Spanish king’s brother-in-law, jailed in graft case, gets first prison visit
Princess Cristina de Borbón flew in from Geneva to spend 40 minutes with Iñaki Urdangarin
Princess Cristina de Borbón, sister to King Felipe VI of Spain, made her first visit to her jailed husband Iñaki Urdangarin on Sunday of last week.
Urdangarin had reported to a penitentiary in Brieva (Ávila) six days earlier to start serving a sentence of five years and 10 months in connection with a graft case known as Nóos.
Urdangarin is getting regular visits from a psychologist who is assessing his condition
Prisoners are allowed to receive their first visit a week after being incarcerated, and reporters were stationed around Brieva in the hopes of getting a glimpse of Cristina de Borbón, who was expected to fly in from the family residence in Geneva, Switzerland.
Even so, Urdangarin’s wife was so discreet that journalists failed to notice her as she walked into Brieva, a women’s prison that has a small, previously empty, module for male prisoners. Prison authorities said that so far, she is the only visitor that Urdangarin has had.
The former duke of Palma is doing time for embezzlement, influence peddling and tax crimes in a case named after the Nóos Institute, a not-for-profit foundation that he and a business partner used to secure no-bid contracts from the regional governments of Valencia and the Balearic Islands using Urdangarin’s influence.
Urdangarin and Diego Torres also used their non-profit to divert around €6.2 million from public contracts secured for organizing sports events into private accounts.
Journalists miss visitor
Part of the reason that reporters were thrown off the scent is that Cristina de Borbón came to see her husband outside regular visiting hours. Prison sources said that this is accepted in some cases.
Just hours earlier, she had been seen on the streets of Geneva in the company of Urdangarin’s mother, Claire Liebaert, her own sister Princess Elena, her four children and other relatives. The occasion was the graduation of her son Pablo from the École Internationale de Genève, which the family celebrated at the luxury hotel Four Seasons des Bergues Geneva.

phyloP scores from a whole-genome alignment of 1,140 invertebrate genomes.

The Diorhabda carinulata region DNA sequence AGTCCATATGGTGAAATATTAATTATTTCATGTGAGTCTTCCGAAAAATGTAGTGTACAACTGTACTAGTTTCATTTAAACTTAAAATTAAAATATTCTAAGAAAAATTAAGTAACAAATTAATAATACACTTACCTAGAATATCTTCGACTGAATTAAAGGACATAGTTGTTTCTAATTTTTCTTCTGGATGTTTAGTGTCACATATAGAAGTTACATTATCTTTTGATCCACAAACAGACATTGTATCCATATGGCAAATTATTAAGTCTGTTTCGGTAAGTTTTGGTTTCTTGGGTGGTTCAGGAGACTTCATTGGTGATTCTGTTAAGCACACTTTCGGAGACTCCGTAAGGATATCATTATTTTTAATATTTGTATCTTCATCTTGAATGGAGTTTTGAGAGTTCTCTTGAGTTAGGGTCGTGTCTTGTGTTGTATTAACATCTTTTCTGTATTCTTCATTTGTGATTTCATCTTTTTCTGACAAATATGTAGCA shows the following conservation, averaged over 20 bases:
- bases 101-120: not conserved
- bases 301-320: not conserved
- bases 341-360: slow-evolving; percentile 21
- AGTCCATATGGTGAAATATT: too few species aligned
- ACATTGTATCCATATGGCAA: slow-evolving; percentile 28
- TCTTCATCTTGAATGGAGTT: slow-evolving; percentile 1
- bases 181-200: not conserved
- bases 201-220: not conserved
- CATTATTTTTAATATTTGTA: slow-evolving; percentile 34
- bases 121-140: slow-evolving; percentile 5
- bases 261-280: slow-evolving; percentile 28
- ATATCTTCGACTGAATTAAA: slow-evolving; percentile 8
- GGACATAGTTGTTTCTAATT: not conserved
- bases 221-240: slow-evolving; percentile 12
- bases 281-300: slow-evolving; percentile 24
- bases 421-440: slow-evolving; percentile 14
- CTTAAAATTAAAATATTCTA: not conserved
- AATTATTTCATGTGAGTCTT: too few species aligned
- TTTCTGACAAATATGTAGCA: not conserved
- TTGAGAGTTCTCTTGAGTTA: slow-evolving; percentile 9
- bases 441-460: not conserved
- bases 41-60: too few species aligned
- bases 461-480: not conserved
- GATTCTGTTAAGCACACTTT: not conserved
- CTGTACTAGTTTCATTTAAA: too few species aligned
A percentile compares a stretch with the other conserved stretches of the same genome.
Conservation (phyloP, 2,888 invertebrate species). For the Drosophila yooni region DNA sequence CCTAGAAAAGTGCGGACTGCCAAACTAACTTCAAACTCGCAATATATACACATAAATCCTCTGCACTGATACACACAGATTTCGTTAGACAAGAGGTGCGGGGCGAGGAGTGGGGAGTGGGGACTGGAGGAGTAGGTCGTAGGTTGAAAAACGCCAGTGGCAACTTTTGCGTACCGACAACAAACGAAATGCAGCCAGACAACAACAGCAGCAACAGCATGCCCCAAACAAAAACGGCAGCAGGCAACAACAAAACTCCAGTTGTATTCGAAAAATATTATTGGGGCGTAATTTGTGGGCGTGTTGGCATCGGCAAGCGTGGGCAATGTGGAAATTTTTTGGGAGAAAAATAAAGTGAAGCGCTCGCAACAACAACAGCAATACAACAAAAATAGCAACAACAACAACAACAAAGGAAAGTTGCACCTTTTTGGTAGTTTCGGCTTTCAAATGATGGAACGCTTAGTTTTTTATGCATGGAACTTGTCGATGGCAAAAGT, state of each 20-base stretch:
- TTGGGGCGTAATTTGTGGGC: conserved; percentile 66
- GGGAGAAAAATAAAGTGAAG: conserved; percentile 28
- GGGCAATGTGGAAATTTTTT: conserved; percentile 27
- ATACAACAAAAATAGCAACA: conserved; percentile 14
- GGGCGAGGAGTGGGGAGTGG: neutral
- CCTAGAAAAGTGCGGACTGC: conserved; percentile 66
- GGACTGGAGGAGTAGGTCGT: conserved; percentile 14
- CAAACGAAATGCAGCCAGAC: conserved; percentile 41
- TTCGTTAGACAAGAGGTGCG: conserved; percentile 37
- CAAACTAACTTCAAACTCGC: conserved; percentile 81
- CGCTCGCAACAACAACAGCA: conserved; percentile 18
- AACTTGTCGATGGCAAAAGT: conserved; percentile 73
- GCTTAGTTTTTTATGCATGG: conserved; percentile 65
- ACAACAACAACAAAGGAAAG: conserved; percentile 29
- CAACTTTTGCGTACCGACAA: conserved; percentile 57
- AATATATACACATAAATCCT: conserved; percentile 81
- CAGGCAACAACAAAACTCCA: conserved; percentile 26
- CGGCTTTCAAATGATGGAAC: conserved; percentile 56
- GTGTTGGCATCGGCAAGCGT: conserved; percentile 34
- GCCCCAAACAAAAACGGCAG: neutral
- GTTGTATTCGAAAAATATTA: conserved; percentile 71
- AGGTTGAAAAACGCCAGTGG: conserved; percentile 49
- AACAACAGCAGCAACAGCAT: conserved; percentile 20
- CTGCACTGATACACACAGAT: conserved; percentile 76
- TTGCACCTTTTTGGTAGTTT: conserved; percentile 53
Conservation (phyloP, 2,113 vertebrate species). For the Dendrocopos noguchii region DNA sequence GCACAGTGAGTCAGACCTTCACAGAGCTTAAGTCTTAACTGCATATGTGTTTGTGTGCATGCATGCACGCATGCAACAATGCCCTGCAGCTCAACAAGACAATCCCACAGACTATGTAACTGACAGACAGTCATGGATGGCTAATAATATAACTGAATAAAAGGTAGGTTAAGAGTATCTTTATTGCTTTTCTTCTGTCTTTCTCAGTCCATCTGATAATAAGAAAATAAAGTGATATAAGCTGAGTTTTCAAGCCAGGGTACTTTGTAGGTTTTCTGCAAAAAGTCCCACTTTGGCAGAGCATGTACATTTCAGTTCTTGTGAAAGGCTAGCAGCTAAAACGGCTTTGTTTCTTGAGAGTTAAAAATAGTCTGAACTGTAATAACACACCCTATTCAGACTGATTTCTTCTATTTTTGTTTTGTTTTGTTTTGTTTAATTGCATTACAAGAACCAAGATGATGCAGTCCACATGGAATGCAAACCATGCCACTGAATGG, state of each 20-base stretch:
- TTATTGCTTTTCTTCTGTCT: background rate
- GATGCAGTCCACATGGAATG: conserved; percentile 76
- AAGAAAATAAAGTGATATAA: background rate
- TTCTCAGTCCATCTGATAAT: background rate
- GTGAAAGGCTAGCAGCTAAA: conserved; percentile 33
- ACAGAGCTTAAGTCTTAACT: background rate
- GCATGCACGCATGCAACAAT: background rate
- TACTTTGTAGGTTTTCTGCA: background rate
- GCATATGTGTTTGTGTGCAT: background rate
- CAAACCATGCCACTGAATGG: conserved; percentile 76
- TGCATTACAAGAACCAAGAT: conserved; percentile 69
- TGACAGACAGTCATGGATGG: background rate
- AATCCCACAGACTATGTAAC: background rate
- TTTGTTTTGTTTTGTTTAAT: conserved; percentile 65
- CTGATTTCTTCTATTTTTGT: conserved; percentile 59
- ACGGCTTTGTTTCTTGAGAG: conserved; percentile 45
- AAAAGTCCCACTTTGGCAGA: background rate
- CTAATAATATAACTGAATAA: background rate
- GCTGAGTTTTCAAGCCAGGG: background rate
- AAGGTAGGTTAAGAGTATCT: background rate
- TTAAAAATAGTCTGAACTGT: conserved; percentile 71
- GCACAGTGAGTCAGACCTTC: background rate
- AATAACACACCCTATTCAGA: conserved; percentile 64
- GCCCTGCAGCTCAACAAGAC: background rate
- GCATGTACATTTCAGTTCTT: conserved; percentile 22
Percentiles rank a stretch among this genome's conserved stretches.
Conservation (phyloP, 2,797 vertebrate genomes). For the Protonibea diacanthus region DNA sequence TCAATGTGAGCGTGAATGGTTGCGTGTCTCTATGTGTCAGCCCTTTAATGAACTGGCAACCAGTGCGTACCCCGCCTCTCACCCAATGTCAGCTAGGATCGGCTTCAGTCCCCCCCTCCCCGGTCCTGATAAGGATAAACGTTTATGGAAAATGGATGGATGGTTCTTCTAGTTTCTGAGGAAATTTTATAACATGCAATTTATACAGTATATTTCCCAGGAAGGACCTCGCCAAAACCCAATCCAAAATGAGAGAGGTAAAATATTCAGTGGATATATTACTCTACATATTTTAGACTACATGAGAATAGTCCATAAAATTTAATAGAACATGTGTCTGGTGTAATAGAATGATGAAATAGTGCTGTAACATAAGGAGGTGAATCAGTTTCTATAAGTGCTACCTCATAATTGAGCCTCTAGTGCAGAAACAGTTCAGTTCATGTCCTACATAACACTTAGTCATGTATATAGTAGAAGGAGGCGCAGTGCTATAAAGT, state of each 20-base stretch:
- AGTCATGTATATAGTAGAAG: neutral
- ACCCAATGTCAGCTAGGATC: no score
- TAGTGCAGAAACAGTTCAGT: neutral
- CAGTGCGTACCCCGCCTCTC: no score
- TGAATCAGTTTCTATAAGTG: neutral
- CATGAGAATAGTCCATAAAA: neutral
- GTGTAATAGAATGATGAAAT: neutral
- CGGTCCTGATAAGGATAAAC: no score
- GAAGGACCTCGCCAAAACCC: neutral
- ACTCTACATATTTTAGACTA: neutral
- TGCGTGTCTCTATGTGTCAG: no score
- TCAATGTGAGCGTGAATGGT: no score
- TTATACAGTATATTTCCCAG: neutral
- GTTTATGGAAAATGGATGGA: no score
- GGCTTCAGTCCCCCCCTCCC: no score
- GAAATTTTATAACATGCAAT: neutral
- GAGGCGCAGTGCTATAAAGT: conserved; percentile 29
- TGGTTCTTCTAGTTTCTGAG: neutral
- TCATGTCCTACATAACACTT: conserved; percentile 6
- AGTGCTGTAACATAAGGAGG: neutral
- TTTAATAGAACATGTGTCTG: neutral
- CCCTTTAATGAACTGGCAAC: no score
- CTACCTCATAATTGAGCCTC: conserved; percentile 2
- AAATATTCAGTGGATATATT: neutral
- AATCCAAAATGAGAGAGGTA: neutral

The event had been planned for a long time and the family decided to go ahead with it despite the fact that Urdangarin would not be able to attend.
The king’s brother-in-law requested the Brieva penitentiary because of its proximity to Madrid, making it easier for his wife to fly in for visits, and because of its privacy, as he is serving time inside the men’s module, which only contains five cells and currently has no inmates other than himself. He has the right to watch television and access to a no-frills gym and a tiny courtyard.
But witnesses who saw him walk in on his first day said that Urdangarin broke down when he saw his new “home.” Prison authorities are already concerned about the impact of this isolation on his mental health. An earlier celebrity inmate who did time here, former Civil Guard chief Luis Roldán, said that it was the constant solitude that saw him end up needing specialized assistance.
Urdangarin is getting regular visits from a psychologist who is assessing his condition and who will determine whether any changes need to be made to his regime. In these two weeks, he is reported to have turned to religion as a refuge.
Urdangarin comes from a deeply religious family from Álava, in the Basque Country, and in recent months he had given signs of getting closer to the Church than he had in years. In the first week of January, the family flew to the Vatican and he met briefly with Pope Francis. Inside his cell, Urdangarin keeps a Bible and an image of La Virgen Blanca, a depiction of the Virgin Mary that is considered to be the patron saint of Vitoria, the capital of Álava.
English version by Susana Urra.